Well, we made it back from our amazing time at MATS.  Sara and I had a great time chatting with our friends and contacts and made some wonderful new ones.  What a great experience.  If you’ve not been to the Mid-America Truck Show before, put it on your schedule for next year!  It’s so worth it.

Now, onto the St. Christopher Minute.  This week, Dr. John will be discussing the Biological Clock.  No, not the biological clock that every woman over 30 hears ticking away and knows that it’s now or never to have a baby.  This biological clock is the one that regulates the timing of our sleep/wake cycles.  Let’s look at a few stats for starters…

Driver fatigue is believed to contribute to more than 30% of road crashes.  The majority of crashes occur during the drowsy time of 2pm-4pm and 2am- 6am.  The minimum hours of sleep needed a night for the healthy adult is between 7-9 hours.

So, how does one regulate their sleep?  Sleep is regulated by two body systems: sleep/wake homeostasis and the circadian biological clock.  When we have been awake for long periods, the sleep/wake cycle tells us that a need for sleep is accumulating and that it is time to sleep.  It also helps us maintain enough sleep throughout the night to make up for the hours of being awake.  This is how the sleep/wake homeostasis creates a drive that balances sleep and wakefulness.  Our internal circadian biological clock regulates the timing of periods of sleepiness and wakefulness during the day.  The circadian rhythm dips and rises at different times of the day.  The adults strongest sleep drive generally occurs between 2:00 – 4:00am and then in the afternoon between 1-3:00pm.  There can be some variation in that time depending on whether you are a morning or a night person.

Because the trucking industry runs 24/7, the shipping and receiving industry does as well.  So, the OTR drivers must work around their schedule.  Drivers are almost constantly working, and when they aren’t driving, they are loading, unloading, preparing for the next day, and trying to find time to grab a quick bite and get a shower.  This causes the OTR driver to basically just sleep when they can, and in the long term it affects their sleep cycle.  The sleepiness we experience during the circadian dips are less intense if we have sufficient sleep, and more intense when we are sleep deprived.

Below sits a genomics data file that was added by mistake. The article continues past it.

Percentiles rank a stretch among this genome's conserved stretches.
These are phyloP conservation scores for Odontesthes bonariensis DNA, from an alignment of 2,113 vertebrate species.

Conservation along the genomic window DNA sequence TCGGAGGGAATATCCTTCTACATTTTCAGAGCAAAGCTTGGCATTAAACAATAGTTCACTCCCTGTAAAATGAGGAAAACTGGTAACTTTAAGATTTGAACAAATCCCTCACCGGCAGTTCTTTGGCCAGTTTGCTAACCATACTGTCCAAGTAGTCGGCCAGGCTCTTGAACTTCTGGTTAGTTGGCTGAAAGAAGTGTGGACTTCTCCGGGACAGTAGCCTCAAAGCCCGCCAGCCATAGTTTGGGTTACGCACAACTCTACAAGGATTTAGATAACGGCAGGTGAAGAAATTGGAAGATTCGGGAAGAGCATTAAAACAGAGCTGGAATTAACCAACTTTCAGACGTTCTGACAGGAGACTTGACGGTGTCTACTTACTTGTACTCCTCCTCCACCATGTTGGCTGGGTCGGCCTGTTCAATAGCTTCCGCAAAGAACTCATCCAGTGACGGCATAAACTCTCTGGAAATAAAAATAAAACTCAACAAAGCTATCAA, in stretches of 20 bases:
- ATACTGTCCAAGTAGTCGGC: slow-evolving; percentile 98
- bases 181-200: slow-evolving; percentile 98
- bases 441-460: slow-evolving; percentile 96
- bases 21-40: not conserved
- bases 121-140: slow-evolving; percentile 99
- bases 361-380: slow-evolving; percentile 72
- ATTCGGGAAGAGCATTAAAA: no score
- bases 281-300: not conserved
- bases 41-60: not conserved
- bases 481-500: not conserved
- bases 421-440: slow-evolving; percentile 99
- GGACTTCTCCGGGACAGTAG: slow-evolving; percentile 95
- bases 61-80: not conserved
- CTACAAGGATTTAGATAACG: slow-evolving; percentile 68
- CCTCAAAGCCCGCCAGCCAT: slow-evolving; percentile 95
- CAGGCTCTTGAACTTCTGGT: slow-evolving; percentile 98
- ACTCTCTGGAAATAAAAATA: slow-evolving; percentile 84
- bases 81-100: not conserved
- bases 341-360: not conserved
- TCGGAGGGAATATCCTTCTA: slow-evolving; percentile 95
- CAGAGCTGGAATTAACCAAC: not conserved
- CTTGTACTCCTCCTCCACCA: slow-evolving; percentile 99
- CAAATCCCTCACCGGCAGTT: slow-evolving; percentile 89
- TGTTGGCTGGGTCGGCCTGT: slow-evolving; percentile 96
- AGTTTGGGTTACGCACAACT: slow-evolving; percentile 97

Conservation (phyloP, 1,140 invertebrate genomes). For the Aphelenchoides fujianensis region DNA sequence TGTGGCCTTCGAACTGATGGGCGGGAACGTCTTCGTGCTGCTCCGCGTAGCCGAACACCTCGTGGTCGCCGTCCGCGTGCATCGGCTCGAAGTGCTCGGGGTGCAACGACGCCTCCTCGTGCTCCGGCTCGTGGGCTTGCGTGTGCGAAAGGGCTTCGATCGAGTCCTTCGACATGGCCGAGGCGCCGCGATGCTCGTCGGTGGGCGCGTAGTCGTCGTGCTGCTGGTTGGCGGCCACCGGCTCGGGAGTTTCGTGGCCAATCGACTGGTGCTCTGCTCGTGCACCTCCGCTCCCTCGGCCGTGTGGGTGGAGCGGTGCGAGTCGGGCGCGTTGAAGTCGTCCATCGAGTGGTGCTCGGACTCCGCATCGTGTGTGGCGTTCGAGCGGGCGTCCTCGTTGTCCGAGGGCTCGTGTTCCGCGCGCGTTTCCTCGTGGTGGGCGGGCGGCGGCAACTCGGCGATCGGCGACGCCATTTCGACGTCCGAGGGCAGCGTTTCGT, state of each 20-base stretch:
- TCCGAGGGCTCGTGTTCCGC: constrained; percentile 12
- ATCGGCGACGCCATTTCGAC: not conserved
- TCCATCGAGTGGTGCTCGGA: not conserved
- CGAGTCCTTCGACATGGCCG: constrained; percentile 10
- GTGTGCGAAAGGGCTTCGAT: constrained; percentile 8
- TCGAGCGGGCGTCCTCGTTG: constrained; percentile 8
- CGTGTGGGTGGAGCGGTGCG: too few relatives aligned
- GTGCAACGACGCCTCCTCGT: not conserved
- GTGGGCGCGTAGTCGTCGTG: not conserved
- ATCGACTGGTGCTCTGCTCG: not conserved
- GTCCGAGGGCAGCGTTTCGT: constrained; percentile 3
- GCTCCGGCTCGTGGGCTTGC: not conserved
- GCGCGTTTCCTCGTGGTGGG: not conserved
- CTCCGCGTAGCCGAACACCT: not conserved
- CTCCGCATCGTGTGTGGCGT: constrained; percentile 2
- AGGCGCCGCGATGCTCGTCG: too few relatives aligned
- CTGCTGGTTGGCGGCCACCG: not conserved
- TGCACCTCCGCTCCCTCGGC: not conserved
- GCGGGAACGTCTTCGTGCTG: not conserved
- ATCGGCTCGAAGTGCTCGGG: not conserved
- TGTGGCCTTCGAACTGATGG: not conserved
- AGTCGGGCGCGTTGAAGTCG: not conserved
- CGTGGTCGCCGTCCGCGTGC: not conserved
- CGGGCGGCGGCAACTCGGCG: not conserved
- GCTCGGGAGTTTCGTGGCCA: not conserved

There are several helpful hints to get better rest while on the road.  Find a quiet and secure area.  Block out all the light – consider and eye mask or a room darkening shade.  Keep the cab cool.  Block out noise, a white noise machine can be really helpful.  Make sure your sleeper mattress is comfortable  Also, avoid eating or exercising too close to bedtime.

Dr. John will be discussing the Biological Clock in more detail tomorrow morning at 6:30am EST during the St. Christopher Minute on the Tim Ridley show on Sirius XM Channel 146.  Please feel free to call in with your questions, and listen in for some helpful tips on getting some really good sleep!

Have a happy and healthy day!

Thu Mar 30 2017 | 1,667 views | 0 |